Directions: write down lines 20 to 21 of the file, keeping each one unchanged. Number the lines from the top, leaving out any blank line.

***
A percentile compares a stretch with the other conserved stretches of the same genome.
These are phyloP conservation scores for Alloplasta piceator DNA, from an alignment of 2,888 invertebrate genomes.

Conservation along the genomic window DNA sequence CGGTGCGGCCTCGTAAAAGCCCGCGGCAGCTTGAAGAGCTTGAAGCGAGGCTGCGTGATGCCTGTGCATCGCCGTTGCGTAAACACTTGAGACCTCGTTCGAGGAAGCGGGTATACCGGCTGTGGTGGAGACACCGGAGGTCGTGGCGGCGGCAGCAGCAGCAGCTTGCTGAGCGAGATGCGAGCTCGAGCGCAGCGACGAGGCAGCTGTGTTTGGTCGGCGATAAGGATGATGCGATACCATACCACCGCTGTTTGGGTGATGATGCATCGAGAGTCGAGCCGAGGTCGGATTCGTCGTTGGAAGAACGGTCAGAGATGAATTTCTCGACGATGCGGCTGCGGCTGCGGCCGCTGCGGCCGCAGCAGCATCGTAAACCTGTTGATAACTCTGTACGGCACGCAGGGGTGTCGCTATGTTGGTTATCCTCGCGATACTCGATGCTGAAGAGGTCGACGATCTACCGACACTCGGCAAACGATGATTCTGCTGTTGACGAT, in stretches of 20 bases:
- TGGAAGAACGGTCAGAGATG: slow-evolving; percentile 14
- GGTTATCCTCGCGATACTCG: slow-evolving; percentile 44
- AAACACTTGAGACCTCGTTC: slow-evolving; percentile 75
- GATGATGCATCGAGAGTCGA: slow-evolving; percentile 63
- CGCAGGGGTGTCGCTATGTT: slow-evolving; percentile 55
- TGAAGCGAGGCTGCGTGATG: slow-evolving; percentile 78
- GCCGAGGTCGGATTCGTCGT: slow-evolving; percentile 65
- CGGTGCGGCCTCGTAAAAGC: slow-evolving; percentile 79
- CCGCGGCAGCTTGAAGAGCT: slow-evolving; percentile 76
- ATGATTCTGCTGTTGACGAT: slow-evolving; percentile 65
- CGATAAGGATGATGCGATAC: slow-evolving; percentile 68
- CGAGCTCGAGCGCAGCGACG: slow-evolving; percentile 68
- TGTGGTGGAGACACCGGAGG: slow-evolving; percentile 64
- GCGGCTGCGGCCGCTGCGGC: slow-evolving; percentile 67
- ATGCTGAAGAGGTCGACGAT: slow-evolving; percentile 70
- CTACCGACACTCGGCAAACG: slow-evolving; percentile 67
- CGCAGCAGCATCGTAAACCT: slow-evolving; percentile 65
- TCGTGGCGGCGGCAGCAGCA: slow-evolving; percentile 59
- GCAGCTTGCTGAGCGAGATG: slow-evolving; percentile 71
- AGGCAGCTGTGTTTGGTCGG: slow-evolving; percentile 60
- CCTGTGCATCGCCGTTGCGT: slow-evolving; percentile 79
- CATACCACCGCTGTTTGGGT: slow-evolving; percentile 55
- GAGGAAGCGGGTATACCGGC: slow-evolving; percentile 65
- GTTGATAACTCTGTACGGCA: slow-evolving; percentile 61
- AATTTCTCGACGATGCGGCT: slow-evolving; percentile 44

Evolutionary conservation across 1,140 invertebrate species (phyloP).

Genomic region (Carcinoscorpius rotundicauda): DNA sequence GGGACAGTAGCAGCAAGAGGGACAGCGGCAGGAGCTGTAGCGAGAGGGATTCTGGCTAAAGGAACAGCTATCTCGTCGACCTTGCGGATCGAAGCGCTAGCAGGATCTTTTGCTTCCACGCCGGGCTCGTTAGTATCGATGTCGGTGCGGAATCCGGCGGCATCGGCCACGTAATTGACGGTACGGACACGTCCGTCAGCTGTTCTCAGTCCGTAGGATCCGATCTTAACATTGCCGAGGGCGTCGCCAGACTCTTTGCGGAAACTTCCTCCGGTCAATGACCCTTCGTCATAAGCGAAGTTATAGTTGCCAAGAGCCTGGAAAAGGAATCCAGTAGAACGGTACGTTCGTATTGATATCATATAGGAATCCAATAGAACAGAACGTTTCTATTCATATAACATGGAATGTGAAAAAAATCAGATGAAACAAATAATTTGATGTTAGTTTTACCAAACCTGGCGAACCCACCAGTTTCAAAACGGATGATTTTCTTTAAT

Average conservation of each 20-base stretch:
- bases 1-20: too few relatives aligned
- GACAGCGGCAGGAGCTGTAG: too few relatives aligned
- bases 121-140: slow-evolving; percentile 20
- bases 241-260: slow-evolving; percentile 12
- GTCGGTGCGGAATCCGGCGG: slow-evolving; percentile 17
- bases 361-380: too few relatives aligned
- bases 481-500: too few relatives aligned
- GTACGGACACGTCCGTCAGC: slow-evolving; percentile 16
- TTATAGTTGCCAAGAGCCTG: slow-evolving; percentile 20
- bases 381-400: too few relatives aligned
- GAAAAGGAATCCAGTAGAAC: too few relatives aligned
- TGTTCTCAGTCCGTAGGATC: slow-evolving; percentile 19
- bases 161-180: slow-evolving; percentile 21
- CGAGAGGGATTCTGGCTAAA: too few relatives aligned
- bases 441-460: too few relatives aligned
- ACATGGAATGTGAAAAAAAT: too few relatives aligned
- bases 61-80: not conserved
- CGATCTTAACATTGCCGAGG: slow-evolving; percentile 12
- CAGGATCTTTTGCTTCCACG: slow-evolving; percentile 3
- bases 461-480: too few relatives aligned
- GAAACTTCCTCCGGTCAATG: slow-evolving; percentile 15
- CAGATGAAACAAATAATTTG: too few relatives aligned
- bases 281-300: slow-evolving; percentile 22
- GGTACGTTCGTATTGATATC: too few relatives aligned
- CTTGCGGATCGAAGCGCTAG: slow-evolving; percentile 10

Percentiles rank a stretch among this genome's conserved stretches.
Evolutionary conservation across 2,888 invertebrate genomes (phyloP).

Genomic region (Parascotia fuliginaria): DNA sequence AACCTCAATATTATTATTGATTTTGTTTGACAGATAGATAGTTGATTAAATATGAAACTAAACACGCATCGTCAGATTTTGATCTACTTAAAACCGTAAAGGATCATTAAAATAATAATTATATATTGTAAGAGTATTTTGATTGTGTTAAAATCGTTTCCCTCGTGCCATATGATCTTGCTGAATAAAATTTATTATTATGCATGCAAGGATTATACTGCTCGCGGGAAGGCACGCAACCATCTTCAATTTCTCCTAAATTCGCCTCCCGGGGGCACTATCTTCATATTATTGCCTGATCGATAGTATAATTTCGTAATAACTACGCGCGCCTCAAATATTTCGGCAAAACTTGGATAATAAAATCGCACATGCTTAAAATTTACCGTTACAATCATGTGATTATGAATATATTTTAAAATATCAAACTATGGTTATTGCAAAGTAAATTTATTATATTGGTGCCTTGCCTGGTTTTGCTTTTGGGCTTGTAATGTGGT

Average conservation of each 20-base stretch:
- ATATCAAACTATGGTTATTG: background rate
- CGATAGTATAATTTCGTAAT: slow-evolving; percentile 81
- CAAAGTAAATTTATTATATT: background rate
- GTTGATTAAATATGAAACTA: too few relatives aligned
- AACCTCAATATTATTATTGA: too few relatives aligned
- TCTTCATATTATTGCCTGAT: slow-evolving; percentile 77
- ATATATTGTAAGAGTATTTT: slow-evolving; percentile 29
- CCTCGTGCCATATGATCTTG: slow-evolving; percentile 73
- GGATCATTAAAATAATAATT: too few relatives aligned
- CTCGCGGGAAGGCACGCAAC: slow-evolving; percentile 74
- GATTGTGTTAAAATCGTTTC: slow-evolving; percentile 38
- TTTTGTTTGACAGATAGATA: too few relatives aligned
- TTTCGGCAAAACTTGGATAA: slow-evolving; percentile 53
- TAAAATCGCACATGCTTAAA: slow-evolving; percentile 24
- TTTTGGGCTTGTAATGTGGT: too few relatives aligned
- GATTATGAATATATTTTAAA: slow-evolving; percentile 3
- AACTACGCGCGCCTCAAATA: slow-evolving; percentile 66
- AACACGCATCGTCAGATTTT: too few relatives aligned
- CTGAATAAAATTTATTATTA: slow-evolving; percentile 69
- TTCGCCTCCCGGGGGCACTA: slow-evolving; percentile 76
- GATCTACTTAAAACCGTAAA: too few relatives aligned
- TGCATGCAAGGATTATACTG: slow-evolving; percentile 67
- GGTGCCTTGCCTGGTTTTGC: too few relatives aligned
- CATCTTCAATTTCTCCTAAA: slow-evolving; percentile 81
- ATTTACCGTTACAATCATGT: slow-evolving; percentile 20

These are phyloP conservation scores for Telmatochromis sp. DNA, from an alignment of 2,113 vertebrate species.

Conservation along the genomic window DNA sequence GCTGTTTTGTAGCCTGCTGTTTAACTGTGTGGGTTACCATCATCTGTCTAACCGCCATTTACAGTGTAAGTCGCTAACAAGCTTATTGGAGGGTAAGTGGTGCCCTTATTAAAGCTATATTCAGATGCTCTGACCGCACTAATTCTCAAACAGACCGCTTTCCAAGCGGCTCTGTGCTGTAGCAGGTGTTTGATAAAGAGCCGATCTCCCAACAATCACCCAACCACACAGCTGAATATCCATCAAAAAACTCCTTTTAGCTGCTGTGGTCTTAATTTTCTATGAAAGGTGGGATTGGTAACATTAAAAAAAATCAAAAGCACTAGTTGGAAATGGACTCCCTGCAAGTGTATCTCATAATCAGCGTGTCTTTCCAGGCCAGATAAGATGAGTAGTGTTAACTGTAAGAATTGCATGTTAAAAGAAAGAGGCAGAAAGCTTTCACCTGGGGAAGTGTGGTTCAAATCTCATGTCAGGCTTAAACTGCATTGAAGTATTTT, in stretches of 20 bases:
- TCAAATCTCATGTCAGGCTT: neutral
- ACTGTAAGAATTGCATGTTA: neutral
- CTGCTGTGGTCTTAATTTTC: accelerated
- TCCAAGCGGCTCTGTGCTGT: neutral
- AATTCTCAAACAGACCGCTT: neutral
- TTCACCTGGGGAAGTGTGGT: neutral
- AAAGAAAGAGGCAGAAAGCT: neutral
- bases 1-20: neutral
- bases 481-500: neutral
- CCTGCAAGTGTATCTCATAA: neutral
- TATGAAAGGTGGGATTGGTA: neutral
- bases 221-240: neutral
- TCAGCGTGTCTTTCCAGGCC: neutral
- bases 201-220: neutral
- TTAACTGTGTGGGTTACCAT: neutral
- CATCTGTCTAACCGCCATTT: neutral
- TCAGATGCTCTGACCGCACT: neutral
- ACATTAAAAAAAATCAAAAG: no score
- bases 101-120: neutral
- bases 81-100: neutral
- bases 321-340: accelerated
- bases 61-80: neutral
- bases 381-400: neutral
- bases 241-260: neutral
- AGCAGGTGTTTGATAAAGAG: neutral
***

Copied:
- CGCAGCAGCATCGTAAACCT: slow-evolving; percentile 65
- TCGTGGCGGCGGCAGCAGCA: slow-evolving; percentile 59